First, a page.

I guess like me the name Isabel dos Santos was never one at the top of people’s minds, although she is the richest woman in Africa, with an estimated net worth of at least $2 billion and holdings in telecom, banks and a range of other industries.
She was born in Azerbaijan in 1973, the daughter of José Eduardo dos Santos who served as President of Angola from 1979 to 2017, the second longest serving African president surpassed only by the president of Equatorial Guinea. Her father met her mother Tatiana Kukanova, a Russian, while he was studying for a degree in petroleum engineering in Baku, the capital of Azerbaijan.
Isabel graduated from King’s College London in the 1990s with a degree in electrical engineering and business management, after which she worked for Coopers & Lybrand, an accounting firm that later became part of PwC, and as a project manager on a sanitation project in Luanda.
The Angolan government has, since 2018, been trying to prosecute Isabel dos Santos for past corruption crimes that may have contributed to Angola’s ongoing recession crisis. She has until recently been living in exile in Portugal but when the Portuguese authorities started to investigate her finances she has since assumed the UAE as her official country of residence.
Early in 2020 the Angolan government announced it is preparing the legal battle for confiscation of her assets in Portugal, a process that is already in operation in the form of letters rogatory sent to Portugal to stop the transfer of funds from Portuguese Commercial Bank to a Russian bank.
Angola’s exclusive distributor of the Angolan diamond mining output Sodiam, and Sindika Dokolo, the Congolese businessman married to Isabel, acquired in 2012 a controlling stake in De Grisogono, a struggling jeweller founded by Fawaz Gruosi, a Lebanese-born businessman. The new management team included former employees of the management consulting giant Boston Consulting Group.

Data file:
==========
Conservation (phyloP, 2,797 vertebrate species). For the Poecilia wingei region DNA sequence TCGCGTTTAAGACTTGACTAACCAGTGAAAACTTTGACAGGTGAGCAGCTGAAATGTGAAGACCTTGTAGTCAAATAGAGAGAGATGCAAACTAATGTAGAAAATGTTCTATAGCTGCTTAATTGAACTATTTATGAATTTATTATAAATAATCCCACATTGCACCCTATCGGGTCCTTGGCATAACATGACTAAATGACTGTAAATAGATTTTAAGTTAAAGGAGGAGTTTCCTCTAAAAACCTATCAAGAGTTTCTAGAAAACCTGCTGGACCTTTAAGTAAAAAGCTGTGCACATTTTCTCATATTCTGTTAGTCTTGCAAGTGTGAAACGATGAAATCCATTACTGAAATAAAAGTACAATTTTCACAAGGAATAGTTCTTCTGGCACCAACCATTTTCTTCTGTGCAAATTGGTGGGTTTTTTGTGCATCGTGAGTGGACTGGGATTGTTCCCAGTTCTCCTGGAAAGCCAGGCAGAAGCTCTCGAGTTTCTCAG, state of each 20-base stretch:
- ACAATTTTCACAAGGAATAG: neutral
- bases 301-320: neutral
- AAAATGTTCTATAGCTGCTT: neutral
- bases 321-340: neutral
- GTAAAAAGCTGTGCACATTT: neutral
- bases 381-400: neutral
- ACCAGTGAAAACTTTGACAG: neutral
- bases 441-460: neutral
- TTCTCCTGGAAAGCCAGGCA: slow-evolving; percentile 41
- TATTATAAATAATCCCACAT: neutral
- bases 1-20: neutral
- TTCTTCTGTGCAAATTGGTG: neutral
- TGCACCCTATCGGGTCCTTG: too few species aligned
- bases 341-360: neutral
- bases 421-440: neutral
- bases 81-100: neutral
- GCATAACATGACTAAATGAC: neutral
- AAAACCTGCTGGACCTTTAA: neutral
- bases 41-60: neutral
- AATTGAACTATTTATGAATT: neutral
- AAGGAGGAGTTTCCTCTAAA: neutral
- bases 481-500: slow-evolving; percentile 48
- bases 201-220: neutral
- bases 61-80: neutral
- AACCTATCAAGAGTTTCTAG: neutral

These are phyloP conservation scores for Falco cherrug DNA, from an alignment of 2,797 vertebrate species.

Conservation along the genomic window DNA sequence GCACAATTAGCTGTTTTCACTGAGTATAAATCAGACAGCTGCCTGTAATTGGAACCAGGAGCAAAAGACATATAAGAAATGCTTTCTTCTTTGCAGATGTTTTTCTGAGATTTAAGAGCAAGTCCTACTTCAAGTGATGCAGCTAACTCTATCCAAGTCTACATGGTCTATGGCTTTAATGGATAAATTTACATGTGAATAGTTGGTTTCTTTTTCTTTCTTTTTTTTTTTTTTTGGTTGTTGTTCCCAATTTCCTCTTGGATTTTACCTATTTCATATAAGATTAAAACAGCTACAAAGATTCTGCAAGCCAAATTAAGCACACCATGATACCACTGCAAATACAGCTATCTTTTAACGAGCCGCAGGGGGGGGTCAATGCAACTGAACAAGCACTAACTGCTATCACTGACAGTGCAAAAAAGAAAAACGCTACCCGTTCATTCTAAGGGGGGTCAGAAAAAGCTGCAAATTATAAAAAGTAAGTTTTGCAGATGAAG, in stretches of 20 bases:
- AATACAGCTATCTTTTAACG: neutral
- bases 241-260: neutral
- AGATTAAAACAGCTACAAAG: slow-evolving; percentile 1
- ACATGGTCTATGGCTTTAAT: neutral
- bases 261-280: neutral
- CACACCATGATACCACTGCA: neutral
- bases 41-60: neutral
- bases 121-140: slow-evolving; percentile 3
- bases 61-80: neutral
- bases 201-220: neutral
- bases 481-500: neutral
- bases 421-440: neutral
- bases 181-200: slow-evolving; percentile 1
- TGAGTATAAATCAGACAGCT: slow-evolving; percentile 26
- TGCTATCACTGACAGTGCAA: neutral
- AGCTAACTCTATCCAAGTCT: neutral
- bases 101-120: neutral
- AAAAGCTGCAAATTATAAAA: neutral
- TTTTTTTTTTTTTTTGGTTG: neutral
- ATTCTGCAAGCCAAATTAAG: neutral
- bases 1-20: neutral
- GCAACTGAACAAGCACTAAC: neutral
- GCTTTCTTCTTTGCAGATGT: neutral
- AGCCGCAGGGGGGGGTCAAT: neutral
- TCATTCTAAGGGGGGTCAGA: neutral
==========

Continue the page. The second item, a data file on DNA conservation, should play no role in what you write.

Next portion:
The business plan for the newly-acquired jeweller didn’t work. De Grisogono sold just $5.6 million of its wares through private sales in 2013, far short of its $33m target, and took on more and more debt. Angola’s state diamond company Sodiam now fears its investment of more than $120m is gone for good.
This story of how Angolan public money came to be used to target the super-rich on the French Riviera goes beyond that of a dubious business strategy gone wrong. The present Angolan government alleges that the couple were able to buy diamonds from the state at below market value, through several companies that were given the status of “preferential buyer” with Sodiam.
All of this opens a window into the lightly regulated professional services sector, which over the years has become a cornerstone of a thriving offshore industry that drives money laundering, tax avoidance and public corruption around the globe.
More than 700,000 leaked documents about the billionaire’s business empire has been obtained by BBC Panorama showing how she and her husband could buy valuable state assets in a series of deals. A court in Angola has been told the couple and a business associate were responsible for state losses of $1.1bn.
Jaime Esteves, the head of tax at PwC in charge of Portugal, Angola and Cape Verde, has left the firm after revelations of PwC links with Isabel Dos Santos. Once again it seems that western consultants, accountants and lawyers provided vital support assisting corruption and fraud in Africa.